Antone Martin's testimony was consistent with that provided by his girlfriend, Arkillia Hubbard. On the night of January 25th, he was in her bedroom when he heard the sound of breaking glass in the living room at the front of the house. T.254, 256. Martin followed Hubbard to the dark living room where a man (later identified as Petitioner) hit her and yelled at her as she fell to the floor. T.257. Martin was unable to see Petitioner's face or understand what he was saying. T.257. Martin jumped on top of Petitioner and they wrestled on the couch, eventually falling onto the floor on top of Hubbard. T.258. Martin recalled that Petitioner struggled to get away, biting Martin's arm and scratching his face in the process. T.260. When Martin released him and pushed him out the front door, Petitioner yelled, "You can have Arkillia, you can have the bitch. I'm going to kill you." T.264.

After Petitioner left, Martin put a piece of wood over the broken front window and observed that Petitioner's bite mark had broken his skin. T.267. Martin applied an antibacterial ointment to the wound which left him with a sore arm for two weeks and a scar for three months. T.267. The skin on his face where Petitioner had scratched him was broken, bleeding, and swollen. A scar remained for two weeks, fading gradually after that. T.268, 269.

On the following morning, Martin accompanied Hubbard as she took her children to school and then they took the broken window to be repaired in Cheektowaga. T.270. While waiting for the window to be repaired, Martin returned with Hubbard to 137 Goemble so she could check her mail and they then drove to his home so he could do the same. T.273. When he returned to the car, Hubbard gave him his cell phone which rang. The phone displayed the caller as Hubbard. T.274. When Martin answered, the caller hung up, at which time they headed to Hubbard's home. T.275.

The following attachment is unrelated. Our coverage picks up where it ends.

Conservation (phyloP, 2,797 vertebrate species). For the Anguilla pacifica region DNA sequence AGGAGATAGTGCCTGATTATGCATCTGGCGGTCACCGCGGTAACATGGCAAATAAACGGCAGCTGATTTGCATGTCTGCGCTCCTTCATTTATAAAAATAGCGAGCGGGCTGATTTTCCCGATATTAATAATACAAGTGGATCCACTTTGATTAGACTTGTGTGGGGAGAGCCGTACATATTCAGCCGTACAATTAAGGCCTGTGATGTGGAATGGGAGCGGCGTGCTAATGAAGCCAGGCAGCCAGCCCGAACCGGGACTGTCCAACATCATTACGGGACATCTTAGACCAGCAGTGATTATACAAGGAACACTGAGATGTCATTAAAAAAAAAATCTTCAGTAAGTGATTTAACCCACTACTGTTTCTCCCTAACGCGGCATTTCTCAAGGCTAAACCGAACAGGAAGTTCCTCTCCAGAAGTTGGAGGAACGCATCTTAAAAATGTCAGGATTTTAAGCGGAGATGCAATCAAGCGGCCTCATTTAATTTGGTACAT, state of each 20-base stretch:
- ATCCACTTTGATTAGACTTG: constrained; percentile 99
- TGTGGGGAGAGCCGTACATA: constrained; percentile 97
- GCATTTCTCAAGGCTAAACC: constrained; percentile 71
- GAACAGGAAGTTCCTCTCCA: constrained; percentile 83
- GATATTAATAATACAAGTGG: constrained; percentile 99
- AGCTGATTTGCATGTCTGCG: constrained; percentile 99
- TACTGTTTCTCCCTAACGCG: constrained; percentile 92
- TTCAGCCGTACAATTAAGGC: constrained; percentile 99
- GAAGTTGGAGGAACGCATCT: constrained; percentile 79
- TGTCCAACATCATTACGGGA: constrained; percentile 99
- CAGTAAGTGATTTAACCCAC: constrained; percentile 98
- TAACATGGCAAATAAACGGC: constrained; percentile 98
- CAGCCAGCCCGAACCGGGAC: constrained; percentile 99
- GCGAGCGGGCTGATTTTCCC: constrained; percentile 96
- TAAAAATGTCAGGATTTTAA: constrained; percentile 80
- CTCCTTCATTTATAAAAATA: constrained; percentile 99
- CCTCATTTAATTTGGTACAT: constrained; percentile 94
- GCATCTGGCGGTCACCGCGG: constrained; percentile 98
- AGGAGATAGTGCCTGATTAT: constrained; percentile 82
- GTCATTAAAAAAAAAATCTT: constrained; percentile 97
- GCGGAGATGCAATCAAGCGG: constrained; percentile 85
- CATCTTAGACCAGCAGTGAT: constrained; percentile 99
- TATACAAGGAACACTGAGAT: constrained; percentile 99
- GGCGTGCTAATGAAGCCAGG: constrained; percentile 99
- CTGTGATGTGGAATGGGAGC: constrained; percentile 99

Martin did not see any smoke or flames on their arrival. While Hubbard went to open the front door, Martin went to his trunk for his shotgun. T.276. Hubbard was unable to open the front door so Martin pushed on it and it opened. Inside, he saw Petitioner standing in front of a fire on the floor, spreading up the curtains. T.278. Petitioner threw a cushion from the couch at Martin, causing him jump back outside onto the porch. T.279. When Martin entered the house again, Petitioner was gone and the fire had spread. In the rear of the house he found the back door leading to the upstairs apartment open; the back door leading into Hubbard's apartment was open as well. T.280, 281.

The upstairs neighbor, Taylor, also testified regarding the events of the following morning, January 26, 2001. At about 11:00 a.m., Taylor was in her apartment at the upper level of 137 Goemble Avenue with her boyfriend, Hall. T.114. Taylor heard Hubbard screaming her name and telling her to get out because the house was on fire. T.116. Taylor recalled that as she ran down the back stairs she smelled smoke. T.117. Outside, the front window and door of Hubbard's apartment were engulfed in flames which reached her (Taylor's) apartment. The fire left Hubbard's house in total ...